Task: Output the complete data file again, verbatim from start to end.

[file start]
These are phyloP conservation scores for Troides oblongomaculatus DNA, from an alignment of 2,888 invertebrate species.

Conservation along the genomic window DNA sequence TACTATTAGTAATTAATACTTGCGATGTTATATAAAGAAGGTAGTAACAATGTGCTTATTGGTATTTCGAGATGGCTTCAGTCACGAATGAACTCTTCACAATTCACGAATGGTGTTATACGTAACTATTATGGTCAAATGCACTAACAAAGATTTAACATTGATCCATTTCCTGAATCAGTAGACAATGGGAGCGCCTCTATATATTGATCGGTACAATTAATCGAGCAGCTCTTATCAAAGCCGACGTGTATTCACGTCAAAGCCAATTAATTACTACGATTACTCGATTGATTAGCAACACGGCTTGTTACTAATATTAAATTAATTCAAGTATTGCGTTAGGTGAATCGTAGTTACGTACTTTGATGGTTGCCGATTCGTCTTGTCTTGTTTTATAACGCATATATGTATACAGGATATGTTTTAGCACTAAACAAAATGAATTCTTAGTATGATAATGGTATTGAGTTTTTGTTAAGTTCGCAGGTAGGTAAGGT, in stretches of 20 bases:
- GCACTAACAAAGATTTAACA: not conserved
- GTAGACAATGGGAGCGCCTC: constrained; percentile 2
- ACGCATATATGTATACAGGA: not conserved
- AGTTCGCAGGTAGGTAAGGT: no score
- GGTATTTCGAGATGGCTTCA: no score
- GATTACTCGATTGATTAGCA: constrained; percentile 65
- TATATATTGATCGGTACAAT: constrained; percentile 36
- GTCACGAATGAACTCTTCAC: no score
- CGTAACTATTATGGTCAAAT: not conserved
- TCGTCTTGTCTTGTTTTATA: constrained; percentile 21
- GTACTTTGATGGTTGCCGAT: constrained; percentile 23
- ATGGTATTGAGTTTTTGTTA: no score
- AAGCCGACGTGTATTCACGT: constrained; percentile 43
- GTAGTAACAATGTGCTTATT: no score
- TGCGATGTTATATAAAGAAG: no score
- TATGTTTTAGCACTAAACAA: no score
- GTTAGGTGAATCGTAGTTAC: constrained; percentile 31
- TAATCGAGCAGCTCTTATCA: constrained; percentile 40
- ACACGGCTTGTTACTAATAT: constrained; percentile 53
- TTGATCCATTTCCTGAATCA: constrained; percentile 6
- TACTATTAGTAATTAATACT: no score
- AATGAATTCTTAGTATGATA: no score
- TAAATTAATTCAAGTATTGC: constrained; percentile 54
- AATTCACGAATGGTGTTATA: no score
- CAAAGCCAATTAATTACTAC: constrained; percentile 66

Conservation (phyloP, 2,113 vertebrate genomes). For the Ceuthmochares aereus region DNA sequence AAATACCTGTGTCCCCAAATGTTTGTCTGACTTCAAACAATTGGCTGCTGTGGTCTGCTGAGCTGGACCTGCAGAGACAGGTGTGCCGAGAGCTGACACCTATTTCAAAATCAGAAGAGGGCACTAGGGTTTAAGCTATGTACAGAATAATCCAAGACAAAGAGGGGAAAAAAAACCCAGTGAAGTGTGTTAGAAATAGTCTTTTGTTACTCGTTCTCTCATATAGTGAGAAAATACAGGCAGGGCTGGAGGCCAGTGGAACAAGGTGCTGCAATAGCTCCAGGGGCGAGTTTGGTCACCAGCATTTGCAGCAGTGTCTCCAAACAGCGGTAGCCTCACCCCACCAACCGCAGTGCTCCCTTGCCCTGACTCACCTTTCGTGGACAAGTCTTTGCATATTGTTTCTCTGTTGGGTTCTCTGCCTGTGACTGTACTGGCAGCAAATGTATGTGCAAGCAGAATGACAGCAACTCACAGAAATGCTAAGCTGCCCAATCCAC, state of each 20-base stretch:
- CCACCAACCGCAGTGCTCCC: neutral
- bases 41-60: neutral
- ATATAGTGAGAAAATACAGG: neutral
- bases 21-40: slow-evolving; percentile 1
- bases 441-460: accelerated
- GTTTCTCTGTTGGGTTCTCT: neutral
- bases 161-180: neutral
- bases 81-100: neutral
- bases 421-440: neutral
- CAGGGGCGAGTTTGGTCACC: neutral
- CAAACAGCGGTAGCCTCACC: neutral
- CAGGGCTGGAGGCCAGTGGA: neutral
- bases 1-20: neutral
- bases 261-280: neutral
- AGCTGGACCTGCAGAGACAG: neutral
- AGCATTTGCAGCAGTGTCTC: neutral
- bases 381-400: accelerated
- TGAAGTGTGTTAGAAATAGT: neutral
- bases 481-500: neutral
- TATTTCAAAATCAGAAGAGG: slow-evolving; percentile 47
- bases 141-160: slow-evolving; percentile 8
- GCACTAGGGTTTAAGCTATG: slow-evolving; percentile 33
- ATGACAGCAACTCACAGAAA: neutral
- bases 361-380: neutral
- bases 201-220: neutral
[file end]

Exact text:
These are phyloP conservation scores for Troides oblongomaculatus DNA, from an alignment of 2,888 invertebrate species.

Conservation along the genomic window DNA sequence TACTATTAGTAATTAATACTTGCGATGTTATATAAAGAAGGTAGTAACAATGTGCTTATTGGTATTTCGAGATGGCTTCAGTCACGAATGAACTCTTCACAATTCACGAATGGTGTTATACGTAACTATTATGGTCAAATGCACTAACAAAGATTTAACATTGATCCATTTCCTGAATCAGTAGACAATGGGAGCGCCTCTATATATTGATCGGTACAATTAATCGAGCAGCTCTTATCAAAGCCGACGTGTATTCACGTCAAAGCCAATTAATTACTACGATTACTCGATTGATTAGCAACACGGCTTGTTACTAATATTAAATTAATTCAAGTATTGCGTTAGGTGAATCGTAGTTACGTACTTTGATGGTTGCCGATTCGTCTTGTCTTGTTTTATAACGCATATATGTATACAGGATATGTTTTAGCACTAAACAAAATGAATTCTTAGTATGATAATGGTATTGAGTTTTTGTTAAGTTCGCAGGTAGGTAAGGT, in stretches of 20 bases:
- GCACTAACAAAGATTTAACA: not conserved
- GTAGACAATGGGAGCGCCTC: constrained; percentile 2
- ACGCATATATGTATACAGGA: not conserved
- AGTTCGCAGGTAGGTAAGGT: no score
- GGTATTTCGAGATGGCTTCA: no score
- GATTACTCGATTGATTAGCA: constrained; percentile 65
- TATATATTGATCGGTACAAT: constrained; percentile 36
- GTCACGAATGAACTCTTCAC: no score
- CGTAACTATTATGGTCAAAT: not conserved
- TCGTCTTGTCTTGTTTTATA: constrained; percentile 21
- GTACTTTGATGGTTGCCGAT: constrained; percentile 23
- ATGGTATTGAGTTTTTGTTA: no score
- AAGCCGACGTGTATTCACGT: constrained; percentile 43
- GTAGTAACAATGTGCTTATT: no score
- TGCGATGTTATATAAAGAAG: no score
- TATGTTTTAGCACTAAACAA: no score
- GTTAGGTGAATCGTAGTTAC: constrained; percentile 31
- TAATCGAGCAGCTCTTATCA: constrained; percentile 40
- ACACGGCTTGTTACTAATAT: constrained; percentile 53
- TTGATCCATTTCCTGAATCA: constrained; percentile 6
- TACTATTAGTAATTAATACT: no score
- AATGAATTCTTAGTATGATA: no score
- TAAATTAATTCAAGTATTGC: constrained; percentile 54
- AATTCACGAATGGTGTTATA: no score
- CAAAGCCAATTAATTACTAC: constrained; percentile 66

Conservation (phyloP, 2,113 vertebrate genomes). For the Ceuthmochares aereus region DNA sequence AAATACCTGTGTCCCCAAATGTTTGTCTGACTTCAAACAATTGGCTGCTGTGGTCTGCTGAGCTGGACCTGCAGAGACAGGTGTGCCGAGAGCTGACACCTATTTCAAAATCAGAAGAGGGCACTAGGGTTTAAGCTATGTACAGAATAATCCAAGACAAAGAGGGGAAAAAAAACCCAGTGAAGTGTGTTAGAAATAGTCTTTTGTTACTCGTTCTCTCATATAGTGAGAAAATACAGGCAGGGCTGGAGGCCAGTGGAACAAGGTGCTGCAATAGCTCCAGGGGCGAGTTTGGTCACCAGCATTTGCAGCAGTGTCTCCAAACAGCGGTAGCCTCACCCCACCAACCGCAGTGCTCCCTTGCCCTGACTCACCTTTCGTGGACAAGTCTTTGCATATTGTTTCTCTGTTGGGTTCTCTGCCTGTGACTGTACTGGCAGCAAATGTATGTGCAAGCAGAATGACAGCAACTCACAGAAATGCTAAGCTGCCCAATCCAC, state of each 20-base stretch:
- CCACCAACCGCAGTGCTCCC: neutral
- bases 41-60: neutral
- ATATAGTGAGAAAATACAGG: neutral
- bases 21-40: slow-evolving; percentile 1
- bases 441-460: accelerated
- GTTTCTCTGTTGGGTTCTCT: neutral
- bases 161-180: neutral
- bases 81-100: neutral
- bases 421-440: neutral
- CAGGGGCGAGTTTGGTCACC: neutral
- CAAACAGCGGTAGCCTCACC: neutral
- CAGGGCTGGAGGCCAGTGGA: neutral
- bases 1-20: neutral
- bases 261-280: neutral
- AGCTGGACCTGCAGAGACAG: neutral
- AGCATTTGCAGCAGTGTCTC: neutral
- bases 381-400: accelerated
- TGAAGTGTGTTAGAAATAGT: neutral
- bases 481-500: neutral
- TATTTCAAAATCAGAAGAGG: slow-evolving; percentile 47
- bases 141-160: slow-evolving; percentile 8
- GCACTAGGGTTTAAGCTATG: slow-evolving; percentile 33
- ATGACAGCAACTCACAGAAA: neutral
- bases 361-380: neutral
- bases 201-220: neutral